Wednesday, August 20, 2008
More Thoughts On Folk Music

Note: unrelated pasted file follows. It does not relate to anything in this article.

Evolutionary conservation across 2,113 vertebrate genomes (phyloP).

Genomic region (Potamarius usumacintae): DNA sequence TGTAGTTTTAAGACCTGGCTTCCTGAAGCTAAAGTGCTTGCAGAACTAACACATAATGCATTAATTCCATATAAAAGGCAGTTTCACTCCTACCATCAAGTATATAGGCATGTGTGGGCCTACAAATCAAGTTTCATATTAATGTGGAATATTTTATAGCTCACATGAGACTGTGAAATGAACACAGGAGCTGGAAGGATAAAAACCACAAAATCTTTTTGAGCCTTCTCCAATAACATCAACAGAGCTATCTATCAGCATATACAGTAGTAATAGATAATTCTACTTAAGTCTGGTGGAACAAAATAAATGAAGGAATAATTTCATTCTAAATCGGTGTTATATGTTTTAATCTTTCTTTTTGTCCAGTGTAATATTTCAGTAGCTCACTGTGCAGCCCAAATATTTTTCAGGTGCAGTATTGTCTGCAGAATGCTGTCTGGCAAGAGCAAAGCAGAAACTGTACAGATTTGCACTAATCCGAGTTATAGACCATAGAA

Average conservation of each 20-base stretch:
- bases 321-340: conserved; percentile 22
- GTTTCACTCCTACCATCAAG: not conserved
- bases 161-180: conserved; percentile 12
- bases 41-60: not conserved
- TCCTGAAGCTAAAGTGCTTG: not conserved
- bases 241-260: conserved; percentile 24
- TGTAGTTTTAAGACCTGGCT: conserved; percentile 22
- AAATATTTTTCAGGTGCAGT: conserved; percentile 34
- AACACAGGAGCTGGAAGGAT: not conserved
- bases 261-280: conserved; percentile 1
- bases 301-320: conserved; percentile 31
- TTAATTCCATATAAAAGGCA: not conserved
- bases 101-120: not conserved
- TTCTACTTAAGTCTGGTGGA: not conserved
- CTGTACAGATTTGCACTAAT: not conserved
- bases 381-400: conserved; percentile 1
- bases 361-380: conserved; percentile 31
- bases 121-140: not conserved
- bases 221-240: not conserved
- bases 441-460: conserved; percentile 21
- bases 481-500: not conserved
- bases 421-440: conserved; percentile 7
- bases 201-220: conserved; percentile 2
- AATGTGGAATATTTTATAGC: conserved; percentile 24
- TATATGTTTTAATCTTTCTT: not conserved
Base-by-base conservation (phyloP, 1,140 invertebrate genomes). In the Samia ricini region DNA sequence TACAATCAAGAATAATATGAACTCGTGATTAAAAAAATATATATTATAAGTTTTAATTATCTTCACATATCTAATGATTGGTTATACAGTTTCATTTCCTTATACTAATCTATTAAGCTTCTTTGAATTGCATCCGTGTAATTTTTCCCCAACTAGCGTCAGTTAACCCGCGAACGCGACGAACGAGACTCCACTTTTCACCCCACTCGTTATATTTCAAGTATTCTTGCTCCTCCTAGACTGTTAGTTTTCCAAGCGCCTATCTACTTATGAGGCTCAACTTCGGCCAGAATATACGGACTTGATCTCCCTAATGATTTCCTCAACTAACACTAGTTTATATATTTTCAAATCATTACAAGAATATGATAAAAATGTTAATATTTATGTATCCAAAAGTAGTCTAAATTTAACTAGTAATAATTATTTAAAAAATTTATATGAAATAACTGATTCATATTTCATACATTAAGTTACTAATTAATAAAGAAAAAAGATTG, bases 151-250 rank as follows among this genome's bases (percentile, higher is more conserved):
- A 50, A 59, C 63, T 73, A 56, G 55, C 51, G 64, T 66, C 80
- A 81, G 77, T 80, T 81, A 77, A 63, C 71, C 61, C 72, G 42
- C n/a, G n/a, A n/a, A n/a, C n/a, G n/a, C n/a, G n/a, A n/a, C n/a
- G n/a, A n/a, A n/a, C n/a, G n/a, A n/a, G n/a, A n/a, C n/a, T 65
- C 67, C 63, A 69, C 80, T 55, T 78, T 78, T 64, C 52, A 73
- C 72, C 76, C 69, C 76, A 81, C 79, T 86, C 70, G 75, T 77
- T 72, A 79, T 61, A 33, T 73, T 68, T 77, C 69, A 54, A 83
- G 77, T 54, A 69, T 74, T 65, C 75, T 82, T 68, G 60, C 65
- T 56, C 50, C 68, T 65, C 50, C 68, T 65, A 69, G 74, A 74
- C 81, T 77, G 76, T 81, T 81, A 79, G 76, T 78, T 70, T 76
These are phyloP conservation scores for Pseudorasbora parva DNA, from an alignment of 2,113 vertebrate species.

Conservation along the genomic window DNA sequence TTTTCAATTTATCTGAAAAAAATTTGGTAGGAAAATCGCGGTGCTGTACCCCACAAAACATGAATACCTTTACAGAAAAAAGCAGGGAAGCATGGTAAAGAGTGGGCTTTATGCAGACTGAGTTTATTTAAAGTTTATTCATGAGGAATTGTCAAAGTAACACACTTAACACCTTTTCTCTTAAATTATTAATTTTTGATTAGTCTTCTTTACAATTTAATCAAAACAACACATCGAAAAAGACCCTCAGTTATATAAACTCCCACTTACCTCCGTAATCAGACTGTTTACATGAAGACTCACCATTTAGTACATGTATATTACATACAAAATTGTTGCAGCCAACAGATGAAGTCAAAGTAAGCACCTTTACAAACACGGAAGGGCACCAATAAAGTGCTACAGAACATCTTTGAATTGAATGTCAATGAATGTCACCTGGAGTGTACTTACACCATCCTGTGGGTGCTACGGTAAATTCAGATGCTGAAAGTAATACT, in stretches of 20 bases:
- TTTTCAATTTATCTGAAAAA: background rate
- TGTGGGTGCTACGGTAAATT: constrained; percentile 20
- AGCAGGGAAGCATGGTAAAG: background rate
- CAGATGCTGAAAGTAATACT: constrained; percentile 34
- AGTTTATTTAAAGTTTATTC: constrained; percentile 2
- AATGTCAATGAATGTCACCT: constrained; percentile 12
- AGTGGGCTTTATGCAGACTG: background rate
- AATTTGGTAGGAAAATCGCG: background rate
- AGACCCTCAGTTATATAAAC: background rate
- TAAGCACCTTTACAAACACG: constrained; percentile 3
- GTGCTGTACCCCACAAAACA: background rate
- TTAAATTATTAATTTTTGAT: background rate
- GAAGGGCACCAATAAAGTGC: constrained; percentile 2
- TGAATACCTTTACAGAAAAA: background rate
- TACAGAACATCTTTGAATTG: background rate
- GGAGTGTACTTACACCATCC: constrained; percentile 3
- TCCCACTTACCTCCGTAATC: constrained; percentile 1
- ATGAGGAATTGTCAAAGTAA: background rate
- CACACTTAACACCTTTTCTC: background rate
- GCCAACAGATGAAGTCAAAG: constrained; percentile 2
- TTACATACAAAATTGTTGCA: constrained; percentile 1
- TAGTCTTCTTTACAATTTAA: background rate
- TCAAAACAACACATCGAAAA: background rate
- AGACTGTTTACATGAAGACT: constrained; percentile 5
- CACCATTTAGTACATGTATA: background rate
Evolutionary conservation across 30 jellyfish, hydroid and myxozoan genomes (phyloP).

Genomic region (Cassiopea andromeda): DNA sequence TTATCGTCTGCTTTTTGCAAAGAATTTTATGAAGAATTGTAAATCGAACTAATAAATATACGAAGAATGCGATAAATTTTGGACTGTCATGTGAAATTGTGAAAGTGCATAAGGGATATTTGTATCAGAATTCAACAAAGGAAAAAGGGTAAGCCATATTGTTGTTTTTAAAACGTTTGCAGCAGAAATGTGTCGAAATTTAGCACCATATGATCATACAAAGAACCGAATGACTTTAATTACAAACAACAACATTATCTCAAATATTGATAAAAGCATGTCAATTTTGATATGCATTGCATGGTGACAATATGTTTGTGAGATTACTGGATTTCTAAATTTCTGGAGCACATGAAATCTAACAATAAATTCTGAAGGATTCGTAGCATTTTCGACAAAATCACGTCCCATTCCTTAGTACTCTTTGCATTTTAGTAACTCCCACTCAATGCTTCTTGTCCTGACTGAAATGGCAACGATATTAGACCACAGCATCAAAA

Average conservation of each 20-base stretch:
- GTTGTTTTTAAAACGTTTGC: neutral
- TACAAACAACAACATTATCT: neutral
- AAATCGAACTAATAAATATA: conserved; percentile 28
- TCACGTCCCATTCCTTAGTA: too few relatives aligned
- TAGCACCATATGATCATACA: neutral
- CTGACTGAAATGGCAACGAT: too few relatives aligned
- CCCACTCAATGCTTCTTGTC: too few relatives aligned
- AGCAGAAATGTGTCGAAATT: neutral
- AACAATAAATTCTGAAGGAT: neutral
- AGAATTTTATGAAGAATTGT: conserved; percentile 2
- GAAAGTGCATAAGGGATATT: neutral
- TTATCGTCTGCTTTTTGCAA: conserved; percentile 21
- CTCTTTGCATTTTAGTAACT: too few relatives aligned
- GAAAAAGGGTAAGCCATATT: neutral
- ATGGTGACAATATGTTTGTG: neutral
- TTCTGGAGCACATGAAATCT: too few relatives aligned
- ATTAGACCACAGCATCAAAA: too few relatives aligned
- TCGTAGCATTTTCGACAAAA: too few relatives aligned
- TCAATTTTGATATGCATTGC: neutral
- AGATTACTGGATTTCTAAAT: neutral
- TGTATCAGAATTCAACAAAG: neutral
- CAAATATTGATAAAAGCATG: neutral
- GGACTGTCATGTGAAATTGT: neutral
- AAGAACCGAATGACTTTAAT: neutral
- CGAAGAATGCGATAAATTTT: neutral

In the posts from October 1st and 2d, 2007, this blog grappled with some of the ways folk music can be defined, as we seek to preserve whatever it is from the tremendous onslaught of things we know it isn't. Both posts offer quotes from the festival program from 1967, and one can see how some perceptions have changed over forty years, and how some things are very much the same. Forums such as Mudcat Cafe have batted this subject around endlessly, to the point that the oldtimers groan whenever someone re-opens a similar thread. Word junkie that I am, I'm always looking for new ideas. I see a couple of trends today that seem to be addressing the issue in productive ways. The term "acoustic music" is actually fairly useful, as long as all instruments in a group fit the description - it at least provides a dividing point that is understandable to all. Less general but more provocative is the idea of "roots music", which implies a folk-based starting point but often ends up with an electric bass here or there, maybe even drums. Of course, drum sets exist mainly to accompany the louder sounds of the electric guitar or jazz horns, but they are sometimes well employed in the execution of roots music, especially blues. I like the "roots" term because it implies a common link between blues and folk, and opens up the definition to include both the source of the style and it's progress through the folk process. At once easier and more problematic is the concept of "traditional music", and how it ties into all of this. To some, the terms "folk music" and "traditional music" are interchangeable. Others draw a definite line and tend to feel that the "acoustic music" and "roots music" terms just cloud the issue - or blur the lines.